221 EB

Tuesday/Thursday; Sec. 1: 8:00-9:50; Sec. 2: 9:00-9:50; Sec. 3: 10:00-10:50

ChEn 170, Math 113 (or concurrent)

The course website is ignite.byu.edu/che263

David O. Lignell

330P Engineering Building

801-422-1772

davidlignell@byu.edu

Office hours (general, not only 263): M-F 1:00-2:00 PM

- Tanner Polley
- Brett Siddoway
- Josh Bedwell
**TAs will be in 102 EB (CAEDM lab)**

As you use office hours, please be aware that it is not appropriate for the TAs to give you answers or work the problems for you. We want to help you learn, but we will primarily provide guidance, ideas, and techniques. Debugging is a common issue and often much learning happens when debugging problems. We often help with this, but you should not expect the instructor or TAs to debug your codes.

This course teaches basic computer skills for chemical engineers. Computational skills are essential in today's environment. Chemical engineering involves solving problems for engineering design and analysis. Often, these problems are complex, nonlinear, require many steps, are to be solved many times, and often do not have closed form solutions. We will learn to use a spreadsheet (Excel), a programming language (Python), and a numerical software package (Mathcad). We will also cover basic numerical methods, and problem solving techniques in chemical engineering. Your skills and confidence as an engineer will grow with your abilities to tackle new and important problems. Specific course competencies are listed below.

There is no required textbook. Lecture notes and online materials will be used.

Lectures will be conducted in a room with a computer for every student. All homework assignments will require the use of a computer. Students may use their own computers or those in university computer labs. College computers are in the CAEDM labs in CB 425, CB 308, CTB 450, and EB 207. To use the CAEDM computers, registration must first be completed using the terminal located outside room CB 423. Here is a link for more information: https://caedm.et.byu.edu/.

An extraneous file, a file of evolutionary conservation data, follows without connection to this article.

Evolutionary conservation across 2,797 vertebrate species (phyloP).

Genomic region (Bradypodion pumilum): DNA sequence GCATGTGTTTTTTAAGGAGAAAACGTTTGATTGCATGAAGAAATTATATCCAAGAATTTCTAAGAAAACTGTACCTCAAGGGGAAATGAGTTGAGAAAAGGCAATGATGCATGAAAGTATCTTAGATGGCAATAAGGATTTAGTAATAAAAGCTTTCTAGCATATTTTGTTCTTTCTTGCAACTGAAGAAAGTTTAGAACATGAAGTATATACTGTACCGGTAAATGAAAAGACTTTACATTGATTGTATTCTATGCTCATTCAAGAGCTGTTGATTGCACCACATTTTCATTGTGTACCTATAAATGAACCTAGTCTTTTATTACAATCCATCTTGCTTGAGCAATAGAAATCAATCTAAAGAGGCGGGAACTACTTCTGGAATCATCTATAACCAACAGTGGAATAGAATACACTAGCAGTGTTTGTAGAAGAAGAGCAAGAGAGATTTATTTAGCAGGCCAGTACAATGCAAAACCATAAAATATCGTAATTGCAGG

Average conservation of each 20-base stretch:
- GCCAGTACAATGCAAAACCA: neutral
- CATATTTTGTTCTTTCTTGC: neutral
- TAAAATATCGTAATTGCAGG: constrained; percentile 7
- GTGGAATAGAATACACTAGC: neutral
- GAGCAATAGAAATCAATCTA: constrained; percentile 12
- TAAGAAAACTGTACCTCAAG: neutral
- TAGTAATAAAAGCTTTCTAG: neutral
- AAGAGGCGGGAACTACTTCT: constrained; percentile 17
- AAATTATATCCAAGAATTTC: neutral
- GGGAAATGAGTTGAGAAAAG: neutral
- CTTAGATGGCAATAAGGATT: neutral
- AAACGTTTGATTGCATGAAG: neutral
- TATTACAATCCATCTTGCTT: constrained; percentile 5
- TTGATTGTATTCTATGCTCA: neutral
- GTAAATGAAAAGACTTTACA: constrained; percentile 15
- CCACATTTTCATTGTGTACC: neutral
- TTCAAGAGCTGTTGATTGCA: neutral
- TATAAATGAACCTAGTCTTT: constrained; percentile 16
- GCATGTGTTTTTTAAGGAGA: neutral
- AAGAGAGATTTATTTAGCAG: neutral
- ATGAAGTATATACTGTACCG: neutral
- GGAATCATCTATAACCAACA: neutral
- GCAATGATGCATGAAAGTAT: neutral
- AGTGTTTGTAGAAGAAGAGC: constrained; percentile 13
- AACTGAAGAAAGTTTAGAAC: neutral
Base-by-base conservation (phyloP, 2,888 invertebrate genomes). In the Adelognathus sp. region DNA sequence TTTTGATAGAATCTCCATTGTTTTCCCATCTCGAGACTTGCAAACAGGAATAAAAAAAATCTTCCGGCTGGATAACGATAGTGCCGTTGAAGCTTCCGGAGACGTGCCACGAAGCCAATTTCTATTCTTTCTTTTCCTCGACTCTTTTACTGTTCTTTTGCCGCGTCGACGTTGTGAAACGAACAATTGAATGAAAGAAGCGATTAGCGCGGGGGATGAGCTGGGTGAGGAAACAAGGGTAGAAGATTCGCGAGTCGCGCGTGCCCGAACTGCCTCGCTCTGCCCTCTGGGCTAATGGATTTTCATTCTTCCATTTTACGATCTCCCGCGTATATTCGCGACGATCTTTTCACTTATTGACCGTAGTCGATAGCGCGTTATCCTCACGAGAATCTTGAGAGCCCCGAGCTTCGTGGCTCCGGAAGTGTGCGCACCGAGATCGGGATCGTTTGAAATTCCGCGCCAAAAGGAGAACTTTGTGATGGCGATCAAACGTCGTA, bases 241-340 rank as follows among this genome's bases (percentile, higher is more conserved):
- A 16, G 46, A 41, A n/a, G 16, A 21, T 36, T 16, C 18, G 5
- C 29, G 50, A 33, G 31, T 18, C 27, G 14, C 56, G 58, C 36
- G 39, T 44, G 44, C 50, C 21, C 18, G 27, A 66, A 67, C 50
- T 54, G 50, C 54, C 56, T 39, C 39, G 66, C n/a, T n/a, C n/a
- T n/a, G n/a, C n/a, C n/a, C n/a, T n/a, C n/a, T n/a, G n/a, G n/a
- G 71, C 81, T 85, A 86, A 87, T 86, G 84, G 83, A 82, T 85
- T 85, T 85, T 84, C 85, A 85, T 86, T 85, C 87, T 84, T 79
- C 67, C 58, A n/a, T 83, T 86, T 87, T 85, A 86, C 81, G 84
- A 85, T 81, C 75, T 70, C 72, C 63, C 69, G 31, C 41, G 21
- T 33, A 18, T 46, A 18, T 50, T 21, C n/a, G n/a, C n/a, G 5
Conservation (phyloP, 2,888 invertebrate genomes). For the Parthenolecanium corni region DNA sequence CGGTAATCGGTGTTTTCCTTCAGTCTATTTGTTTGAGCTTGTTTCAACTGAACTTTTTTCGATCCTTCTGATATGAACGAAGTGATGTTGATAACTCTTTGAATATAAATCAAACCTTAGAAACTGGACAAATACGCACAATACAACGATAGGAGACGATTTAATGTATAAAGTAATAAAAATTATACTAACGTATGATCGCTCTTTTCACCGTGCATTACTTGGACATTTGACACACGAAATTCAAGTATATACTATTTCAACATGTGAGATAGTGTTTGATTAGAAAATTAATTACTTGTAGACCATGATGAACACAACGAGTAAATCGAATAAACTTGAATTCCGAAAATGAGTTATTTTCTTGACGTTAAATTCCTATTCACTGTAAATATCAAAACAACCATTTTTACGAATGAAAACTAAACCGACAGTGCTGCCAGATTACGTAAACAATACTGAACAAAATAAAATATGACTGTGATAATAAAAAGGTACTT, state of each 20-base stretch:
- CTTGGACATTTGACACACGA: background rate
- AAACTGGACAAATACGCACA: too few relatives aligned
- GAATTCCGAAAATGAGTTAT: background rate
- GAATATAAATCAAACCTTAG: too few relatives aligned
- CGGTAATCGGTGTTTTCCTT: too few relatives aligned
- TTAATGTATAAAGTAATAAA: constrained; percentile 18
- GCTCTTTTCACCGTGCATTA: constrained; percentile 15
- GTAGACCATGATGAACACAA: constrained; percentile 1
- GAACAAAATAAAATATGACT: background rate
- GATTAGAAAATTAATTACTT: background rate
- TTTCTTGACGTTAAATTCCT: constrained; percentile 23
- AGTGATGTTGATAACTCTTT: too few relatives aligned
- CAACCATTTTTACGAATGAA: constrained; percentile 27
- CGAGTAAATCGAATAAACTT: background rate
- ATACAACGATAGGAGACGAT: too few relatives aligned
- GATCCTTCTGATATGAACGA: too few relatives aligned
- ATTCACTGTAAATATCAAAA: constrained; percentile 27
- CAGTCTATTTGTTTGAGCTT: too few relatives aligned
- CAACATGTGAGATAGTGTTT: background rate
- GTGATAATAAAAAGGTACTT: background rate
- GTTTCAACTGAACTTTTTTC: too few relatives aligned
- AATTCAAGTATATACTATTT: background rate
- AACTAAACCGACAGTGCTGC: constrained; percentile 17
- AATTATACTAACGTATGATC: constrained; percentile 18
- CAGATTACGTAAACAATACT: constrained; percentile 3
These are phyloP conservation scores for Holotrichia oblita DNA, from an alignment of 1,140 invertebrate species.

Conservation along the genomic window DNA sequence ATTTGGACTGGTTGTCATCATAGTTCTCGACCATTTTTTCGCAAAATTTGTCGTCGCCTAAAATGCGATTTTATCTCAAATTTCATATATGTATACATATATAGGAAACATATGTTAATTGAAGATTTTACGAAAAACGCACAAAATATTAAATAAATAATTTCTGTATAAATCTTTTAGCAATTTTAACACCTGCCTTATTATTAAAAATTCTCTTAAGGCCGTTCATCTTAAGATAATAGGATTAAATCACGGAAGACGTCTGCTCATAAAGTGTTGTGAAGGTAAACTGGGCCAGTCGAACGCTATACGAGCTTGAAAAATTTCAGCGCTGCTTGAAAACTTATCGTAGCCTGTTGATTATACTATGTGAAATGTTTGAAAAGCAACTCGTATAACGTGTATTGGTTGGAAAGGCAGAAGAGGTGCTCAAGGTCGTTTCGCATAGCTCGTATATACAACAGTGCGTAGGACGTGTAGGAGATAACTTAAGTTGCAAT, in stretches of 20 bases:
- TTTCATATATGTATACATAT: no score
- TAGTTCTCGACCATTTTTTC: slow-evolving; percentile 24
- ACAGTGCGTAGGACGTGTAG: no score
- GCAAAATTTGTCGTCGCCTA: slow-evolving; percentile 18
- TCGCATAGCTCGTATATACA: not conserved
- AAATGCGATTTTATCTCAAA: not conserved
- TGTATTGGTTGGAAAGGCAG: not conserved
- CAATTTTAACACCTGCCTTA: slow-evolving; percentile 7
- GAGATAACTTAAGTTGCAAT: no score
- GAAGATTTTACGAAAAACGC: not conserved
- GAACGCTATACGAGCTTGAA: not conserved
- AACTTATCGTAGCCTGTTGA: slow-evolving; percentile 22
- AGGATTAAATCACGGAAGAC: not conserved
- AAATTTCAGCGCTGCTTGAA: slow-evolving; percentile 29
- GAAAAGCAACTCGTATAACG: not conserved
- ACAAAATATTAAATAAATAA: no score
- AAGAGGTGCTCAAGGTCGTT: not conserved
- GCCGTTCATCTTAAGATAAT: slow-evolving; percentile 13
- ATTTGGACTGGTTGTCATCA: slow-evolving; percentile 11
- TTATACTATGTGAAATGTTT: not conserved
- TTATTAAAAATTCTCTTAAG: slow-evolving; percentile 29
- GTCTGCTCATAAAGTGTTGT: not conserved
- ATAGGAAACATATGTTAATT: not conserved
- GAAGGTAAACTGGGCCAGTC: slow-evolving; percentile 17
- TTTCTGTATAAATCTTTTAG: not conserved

You will need to save copies of all of your work. You can do this in your space on CAEDM (“J: drive”), or with a flash drive, etc.

Homework is due by 9:00 AM on the assigned day. Late homework will not be accepted. The lowest three homework scores will be dropped. Exceptions for exceptional circumstances may be granted, such as for illness. Homework will be turned in on Learning Suite. Grades will be posted on Learning Suite. All students must complete their own assignment reflecting their own work. You may not refer to any solutions from previous semesters or posted videos outside this course.

Most classes will include a short quiz at the beginning and/or the end. These can be taken multiple times.

There will be four midterms. These will be administered through Learning Suite outside of class. You will be told of any questions you miss and you can retake those questions for 1/2 credit.

The final will be at the university scheduled time and held in the regular classroom. Please schedule any travel plans accordingly.

- Final for section 2 (9:00 AM class: Sat. December 14, 7:00-10:00 AM.
- Final for section 3 (10:00 AM class): Wed. December 18, 11:00 AM-2:00 PM.

Grades for the course will be based on the following distribution:

- Assignments: 35%
- Quizzes: 5%
- Midterms: 40% (10% each)
- Final exam: 20%

Comp. | Level | Usage | Outcome |
---|---|---|---|

2.1 | 2 | M | Students will demonstrate an understanding of fundamental mathematics (including calculus, linear and nonlinear simultaneous equation solving, etc.) by using computer tools to solve problems. |

3.1.1 | 3 | M | Students will be able to use basic engineering units in both SI and AES systems in solving problems, and be able to convert between unit systems while using an equation solver. |

5.2 | 2 | M | Students will be able to use a spreadsheet package to perform engineering calculations which include some of the following: economic analysis, processing and analysis of data, graphical analysis and presentation, etc. |

5.3 | 2 | M | Students will be able to solve numerical and symbolic problems using advanced math software. |

5.4 | 2 | M | Students will be able to write program structures, and understand when programming is most appropriate. |

6.1 | 3 | P | Students will demonstrate an ability to solve engineering problems. |

6.2 | 2 | M | Students will be able to convert problem solving strategies to procedural algorithms. |